Alien: American Dream Denied spotlights the emotional journey of high-skilled, documented immigrants as they seek permanence in a country that benefits from their talent, but denies them a home.

America's competitive edge in science and technology depends heavily on high-skilled immigrants from around the world. Yet, while headlines inundate us with the challenges at America's borders, a different immigration issue has been unfolding within the country. The same talent that America depends on for continued success faces an uphill battle to remain as contributing residents.

The employment-based green card backlog has grown to 1.8 million people, and applicants from countries such as India face up to 195 years of waiting for green cards. Nearly 200,000 will likely die before they get out of the backlog. Over 250,000 minors risk deportation from the country they call home if they reach the age of 21 before their parents gain permanent residence.

Alien exposes the human toll of America’s dependence on high-skilled, legal immigrants and how the Indian ​immigrant community bears the heaviest burden. The film intimately follows five Indian high-skilled immigrants ​and their families as they build lives and families in this country in an uphill battle toward their American Dream...

Meet the people

Sita Vakkalanka, Pre- ​med student, might have to ​self deport to India because of her parents' ​inability to get Green ​Cards.

It should be a win-win situation, not a ​lose-lose situation currently that is how ​it is, and it is sad that we cannot do ​anything about it

- Dr. Bhanu Vakkalanka (Oncologist)

Sadhak Sengupta, Cancer ​Scientist, is waiting for his ​Green Card for 17 years. He ​wants Congress and Senate ​to act on pending ​immigration bills.

Immigration is the first thing I think in ​the morning, and the last thing I think ​before I go to bed in the night

- Dr. Lopa Mathur (Community ​Clinical Psychologist)

Girish and his wife, Ketaki, migrated to Canada in the ​middle of the Covid pandemic in July 2020 after 18 long ​years of waiting for their Green Cards in the US.

We wanted to be Americans, but this Country ​doesn’t want us

- Girish Chavan (Entrepreneur in Canada)

Why this film is needed?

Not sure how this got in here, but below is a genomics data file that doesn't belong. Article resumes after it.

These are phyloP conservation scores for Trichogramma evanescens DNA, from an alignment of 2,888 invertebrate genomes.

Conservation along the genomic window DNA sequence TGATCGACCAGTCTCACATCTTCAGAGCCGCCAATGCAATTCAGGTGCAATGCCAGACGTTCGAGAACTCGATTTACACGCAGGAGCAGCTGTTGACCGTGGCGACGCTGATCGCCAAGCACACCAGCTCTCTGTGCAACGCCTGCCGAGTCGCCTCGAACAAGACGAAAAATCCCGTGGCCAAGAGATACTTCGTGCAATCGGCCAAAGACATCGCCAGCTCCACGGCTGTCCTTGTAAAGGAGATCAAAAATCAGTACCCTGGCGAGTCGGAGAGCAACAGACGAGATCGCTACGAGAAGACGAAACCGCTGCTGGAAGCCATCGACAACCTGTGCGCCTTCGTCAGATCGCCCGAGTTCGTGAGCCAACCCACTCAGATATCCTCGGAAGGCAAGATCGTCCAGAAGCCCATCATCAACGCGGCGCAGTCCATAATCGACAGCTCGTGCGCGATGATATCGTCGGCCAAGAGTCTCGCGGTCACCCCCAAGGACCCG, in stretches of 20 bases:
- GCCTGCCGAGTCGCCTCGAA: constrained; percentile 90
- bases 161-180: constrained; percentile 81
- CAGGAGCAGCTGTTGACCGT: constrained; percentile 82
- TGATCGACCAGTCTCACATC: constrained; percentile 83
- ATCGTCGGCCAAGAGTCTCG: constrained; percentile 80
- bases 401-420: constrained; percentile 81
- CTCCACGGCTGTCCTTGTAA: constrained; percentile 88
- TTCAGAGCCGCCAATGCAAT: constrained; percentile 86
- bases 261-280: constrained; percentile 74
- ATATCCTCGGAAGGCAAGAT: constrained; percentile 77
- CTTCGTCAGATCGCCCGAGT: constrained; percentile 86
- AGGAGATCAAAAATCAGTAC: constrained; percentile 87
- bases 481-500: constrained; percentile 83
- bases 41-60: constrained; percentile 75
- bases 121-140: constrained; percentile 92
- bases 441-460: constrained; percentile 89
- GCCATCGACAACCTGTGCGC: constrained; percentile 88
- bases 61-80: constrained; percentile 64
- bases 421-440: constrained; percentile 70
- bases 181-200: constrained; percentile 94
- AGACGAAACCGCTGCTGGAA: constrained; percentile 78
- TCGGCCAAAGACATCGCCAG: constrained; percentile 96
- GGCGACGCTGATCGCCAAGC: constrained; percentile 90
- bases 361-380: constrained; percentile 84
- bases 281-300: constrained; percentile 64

The U.S. media’s focus on illegal and undocumented ​immigrants means that many Americans know little about legal high-skilled immigrants and the inhumane ​battles they face.

ALIEN seeks to spark and contribute to public discourse ​on this overlooked issue and contribute to meaningful ​policy reform.

It is no secret that America needs comprehensive ​immigration reform. Missing from many public debates ​is how high-skilled workers who are often exploited and ​demeaned fit into comprehensive immigration reform. ​Through the national release of ALIEN, we will change ​that.

"My hope is dying every day..."

Sunayana Dumala, Indian immigrant on a dependent ​visa (H-4 visa) was at risk of deportation due to her ​husband's murder at the hands of a white supremacist in ​Kansas City.

She wants to create a safe haven for all ​immigrants through her non-profit Forever Welcome, but ​her visa status in the country is thwarting her efforts...

Join Us

Alien is the first feature documentary film focusing on ​high-skilled immigration policy made by an immigrant with ​first-hand personal experience. Through a strategic ​approach to releasing the film and community ​engagement, Alien will underscore the importance of a ​comprehensive approach to reforming the immigration ​system to make it more humane, fair, and accommodating ​to all immigrants, including the high-skilled immigrants ​helping advance the fields of science and technology.

Our release will reach a broad audience and achieve ​our mission objectives through the following initiatives:

  • Festival Release to build an audience and engage the ​national press
  • Virtual Events with grassroots and advocacy groups, ​incl. the film + live Q&A
  • Policymaker Engagement Campaign in DC and ​legislatures across the country
  • Digital Release the film commercially through iTunes, ​Amazon, and Netflix
  • National PBS Broadcast reaching millions of viewers
  • Screenings + discussions at top universities and ​corporate technology companies.

Alien is an American story but also a personal story. The film’s ​director, Vidyut Latay, and her husband, Ram, have lived in the US on ​a spectrum of available visas (H-4, H-1B, F-1, and O-1) and have a ​first-hand grasp of the complications of maneuvering through them. ​Through friends and family who have experienced the difficulties of ​navigating the immigration system, Vidyut has unique access to stories ​about high-skilled immigrants–their fears, worries, and aspirations. ​Alien candidly spotlights these little-heard stories.

As both a high-skilled legal immigrant and a documentary filmmaker, ​Vidyut brings fifteen years of experience, community contacts, and ​knowledge of the broken immigration system to this project. ​Fundamentally, she is a storyteller, keen to explore and share the ​nuances of this complex and timely subject.

High-skilled immigrants from India are ​silent victims of the broken immigration ​system

Vidyut Latay (Director/Producer - Alien)

Chaitanya Sareen is a creative and technologist with a passion for storytelling. He has Executive Produced several award-winning films, including the documentary MEET THE PATELS and the short film YELLOW, nominated for a 2024 BAFTA and shortlisted for an Oscar. He is also a seasoned product leader with 20 years of technology experience and over 50 patents.

Chaitanya is a proud US Citizen who celebrates fellow passionate immigrants and their impact on this country

Chaitanya Sareen (Executive Producer - Alien)